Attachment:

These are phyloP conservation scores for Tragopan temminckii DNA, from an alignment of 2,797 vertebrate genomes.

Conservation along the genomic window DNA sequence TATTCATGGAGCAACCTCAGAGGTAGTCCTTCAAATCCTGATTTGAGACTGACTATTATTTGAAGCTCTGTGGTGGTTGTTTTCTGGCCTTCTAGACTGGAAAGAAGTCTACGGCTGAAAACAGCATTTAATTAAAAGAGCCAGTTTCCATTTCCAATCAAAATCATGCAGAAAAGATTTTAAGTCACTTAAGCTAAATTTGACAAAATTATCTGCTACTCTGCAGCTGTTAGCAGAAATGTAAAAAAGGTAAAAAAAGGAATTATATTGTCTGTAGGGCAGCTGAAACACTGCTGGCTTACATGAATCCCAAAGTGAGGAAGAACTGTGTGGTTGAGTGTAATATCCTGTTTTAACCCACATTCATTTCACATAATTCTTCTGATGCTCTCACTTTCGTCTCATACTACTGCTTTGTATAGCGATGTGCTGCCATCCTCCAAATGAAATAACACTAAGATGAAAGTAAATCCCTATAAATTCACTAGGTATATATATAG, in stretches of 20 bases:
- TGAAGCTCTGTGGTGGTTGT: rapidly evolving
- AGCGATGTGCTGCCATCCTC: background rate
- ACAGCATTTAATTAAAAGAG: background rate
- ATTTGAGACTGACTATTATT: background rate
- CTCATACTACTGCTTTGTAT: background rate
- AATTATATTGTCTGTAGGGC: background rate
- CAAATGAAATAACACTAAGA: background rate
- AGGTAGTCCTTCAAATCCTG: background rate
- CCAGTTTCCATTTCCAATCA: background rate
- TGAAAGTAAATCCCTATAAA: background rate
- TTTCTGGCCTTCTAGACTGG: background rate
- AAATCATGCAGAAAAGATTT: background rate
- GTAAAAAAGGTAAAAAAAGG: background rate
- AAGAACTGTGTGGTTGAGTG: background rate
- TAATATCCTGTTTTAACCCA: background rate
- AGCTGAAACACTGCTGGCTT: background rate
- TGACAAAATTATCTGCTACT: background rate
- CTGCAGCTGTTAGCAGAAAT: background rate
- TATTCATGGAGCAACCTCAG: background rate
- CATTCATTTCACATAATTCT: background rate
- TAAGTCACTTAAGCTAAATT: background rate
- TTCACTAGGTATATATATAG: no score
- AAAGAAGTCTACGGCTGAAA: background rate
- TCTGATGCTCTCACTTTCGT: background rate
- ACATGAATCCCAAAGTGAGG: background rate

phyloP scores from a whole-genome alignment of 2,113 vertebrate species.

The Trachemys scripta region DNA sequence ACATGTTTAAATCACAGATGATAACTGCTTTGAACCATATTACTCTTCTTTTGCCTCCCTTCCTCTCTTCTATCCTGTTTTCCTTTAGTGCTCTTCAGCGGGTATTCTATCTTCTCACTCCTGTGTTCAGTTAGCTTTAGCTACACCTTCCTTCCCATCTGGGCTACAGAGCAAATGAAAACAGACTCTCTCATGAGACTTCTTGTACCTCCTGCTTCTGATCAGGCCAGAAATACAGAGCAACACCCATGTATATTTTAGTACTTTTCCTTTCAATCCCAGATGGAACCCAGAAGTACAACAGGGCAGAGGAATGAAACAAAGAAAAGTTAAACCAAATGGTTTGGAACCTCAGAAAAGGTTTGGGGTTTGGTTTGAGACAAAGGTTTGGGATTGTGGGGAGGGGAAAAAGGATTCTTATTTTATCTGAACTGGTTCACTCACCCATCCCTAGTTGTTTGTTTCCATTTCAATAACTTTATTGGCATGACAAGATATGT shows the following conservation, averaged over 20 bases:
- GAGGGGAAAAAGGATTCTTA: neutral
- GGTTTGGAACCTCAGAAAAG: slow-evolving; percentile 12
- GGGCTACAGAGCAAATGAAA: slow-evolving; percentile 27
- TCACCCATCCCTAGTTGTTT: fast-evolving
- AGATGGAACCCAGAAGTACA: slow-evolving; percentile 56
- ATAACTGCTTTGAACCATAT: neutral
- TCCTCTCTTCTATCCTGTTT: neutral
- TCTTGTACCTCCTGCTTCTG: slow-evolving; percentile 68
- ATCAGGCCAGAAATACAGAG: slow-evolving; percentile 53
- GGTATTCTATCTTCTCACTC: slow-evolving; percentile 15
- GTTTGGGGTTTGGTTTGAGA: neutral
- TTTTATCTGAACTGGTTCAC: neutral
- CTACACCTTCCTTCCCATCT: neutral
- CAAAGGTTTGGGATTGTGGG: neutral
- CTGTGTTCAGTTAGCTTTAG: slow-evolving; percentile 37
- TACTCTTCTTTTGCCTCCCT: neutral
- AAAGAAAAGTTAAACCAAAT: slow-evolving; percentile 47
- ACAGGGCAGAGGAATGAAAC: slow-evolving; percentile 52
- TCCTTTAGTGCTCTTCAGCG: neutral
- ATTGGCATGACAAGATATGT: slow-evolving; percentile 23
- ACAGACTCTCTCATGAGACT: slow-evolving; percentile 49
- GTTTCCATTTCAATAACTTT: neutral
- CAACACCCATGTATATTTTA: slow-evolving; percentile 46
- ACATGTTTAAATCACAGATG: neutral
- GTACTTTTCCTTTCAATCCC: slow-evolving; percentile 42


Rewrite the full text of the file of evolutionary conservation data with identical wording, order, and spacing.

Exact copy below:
These are phyloP conservation scores for Tragopan temminckii DNA, from an alignment of 2,797 vertebrate genomes.

Conservation along the genomic window DNA sequence TATTCATGGAGCAACCTCAGAGGTAGTCCTTCAAATCCTGATTTGAGACTGACTATTATTTGAAGCTCTGTGGTGGTTGTTTTCTGGCCTTCTAGACTGGAAAGAAGTCTACGGCTGAAAACAGCATTTAATTAAAAGAGCCAGTTTCCATTTCCAATCAAAATCATGCAGAAAAGATTTTAAGTCACTTAAGCTAAATTTGACAAAATTATCTGCTACTCTGCAGCTGTTAGCAGAAATGTAAAAAAGGTAAAAAAAGGAATTATATTGTCTGTAGGGCAGCTGAAACACTGCTGGCTTACATGAATCCCAAAGTGAGGAAGAACTGTGTGGTTGAGTGTAATATCCTGTTTTAACCCACATTCATTTCACATAATTCTTCTGATGCTCTCACTTTCGTCTCATACTACTGCTTTGTATAGCGATGTGCTGCCATCCTCCAAATGAAATAACACTAAGATGAAAGTAAATCCCTATAAATTCACTAGGTATATATATAG, in stretches of 20 bases:
- TGAAGCTCTGTGGTGGTTGT: rapidly evolving
- AGCGATGTGCTGCCATCCTC: background rate
- ACAGCATTTAATTAAAAGAG: background rate
- ATTTGAGACTGACTATTATT: background rate
- CTCATACTACTGCTTTGTAT: background rate
- AATTATATTGTCTGTAGGGC: background rate
- CAAATGAAATAACACTAAGA: background rate
- AGGTAGTCCTTCAAATCCTG: background rate
- CCAGTTTCCATTTCCAATCA: background rate
- TGAAAGTAAATCCCTATAAA: background rate
- TTTCTGGCCTTCTAGACTGG: background rate
- AAATCATGCAGAAAAGATTT: background rate
- GTAAAAAAGGTAAAAAAAGG: background rate
- AAGAACTGTGTGGTTGAGTG: background rate
- TAATATCCTGTTTTAACCCA: background rate
- AGCTGAAACACTGCTGGCTT: background rate
- TGACAAAATTATCTGCTACT: background rate
- CTGCAGCTGTTAGCAGAAAT: background rate
- TATTCATGGAGCAACCTCAG: background rate
- CATTCATTTCACATAATTCT: background rate
- TAAGTCACTTAAGCTAAATT: background rate
- TTCACTAGGTATATATATAG: no score
- AAAGAAGTCTACGGCTGAAA: background rate
- TCTGATGCTCTCACTTTCGT: background rate
- ACATGAATCCCAAAGTGAGG: background rate

phyloP scores from a whole-genome alignment of 2,113 vertebrate species.

The Trachemys scripta region DNA sequence ACATGTTTAAATCACAGATGATAACTGCTTTGAACCATATTACTCTTCTTTTGCCTCCCTTCCTCTCTTCTATCCTGTTTTCCTTTAGTGCTCTTCAGCGGGTATTCTATCTTCTCACTCCTGTGTTCAGTTAGCTTTAGCTACACCTTCCTTCCCATCTGGGCTACAGAGCAAATGAAAACAGACTCTCTCATGAGACTTCTTGTACCTCCTGCTTCTGATCAGGCCAGAAATACAGAGCAACACCCATGTATATTTTAGTACTTTTCCTTTCAATCCCAGATGGAACCCAGAAGTACAACAGGGCAGAGGAATGAAACAAAGAAAAGTTAAACCAAATGGTTTGGAACCTCAGAAAAGGTTTGGGGTTTGGTTTGAGACAAAGGTTTGGGATTGTGGGGAGGGGAAAAAGGATTCTTATTTTATCTGAACTGGTTCACTCACCCATCCCTAGTTGTTTGTTTCCATTTCAATAACTTTATTGGCATGACAAGATATGT shows the following conservation, averaged over 20 bases:
- GAGGGGAAAAAGGATTCTTA: neutral
- GGTTTGGAACCTCAGAAAAG: slow-evolving; percentile 12
- GGGCTACAGAGCAAATGAAA: slow-evolving; percentile 27
- TCACCCATCCCTAGTTGTTT: fast-evolving
- AGATGGAACCCAGAAGTACA: slow-evolving; percentile 56
- ATAACTGCTTTGAACCATAT: neutral
- TCCTCTCTTCTATCCTGTTT: neutral
- TCTTGTACCTCCTGCTTCTG: slow-evolving; percentile 68
- ATCAGGCCAGAAATACAGAG: slow-evolving; percentile 53
- GGTATTCTATCTTCTCACTC: slow-evolving; percentile 15
- GTTTGGGGTTTGGTTTGAGA: neutral
- TTTTATCTGAACTGGTTCAC: neutral
- CTACACCTTCCTTCCCATCT: neutral
- CAAAGGTTTGGGATTGTGGG: neutral
- CTGTGTTCAGTTAGCTTTAG: slow-evolving; percentile 37
- TACTCTTCTTTTGCCTCCCT: neutral
- AAAGAAAAGTTAAACCAAAT: slow-evolving; percentile 47
- ACAGGGCAGAGGAATGAAAC: slow-evolving; percentile 52
- TCCTTTAGTGCTCTTCAGCG: neutral
- ATTGGCATGACAAGATATGT: slow-evolving; percentile 23
- ACAGACTCTCTCATGAGACT: slow-evolving; percentile 49
- GTTTCCATTTCAATAACTTT: neutral
- CAACACCCATGTATATTTTA: slow-evolving; percentile 46
- ACATGTTTAAATCACAGATG: neutral
- GTACTTTTCCTTTCAATCCC: slow-evolving; percentile 42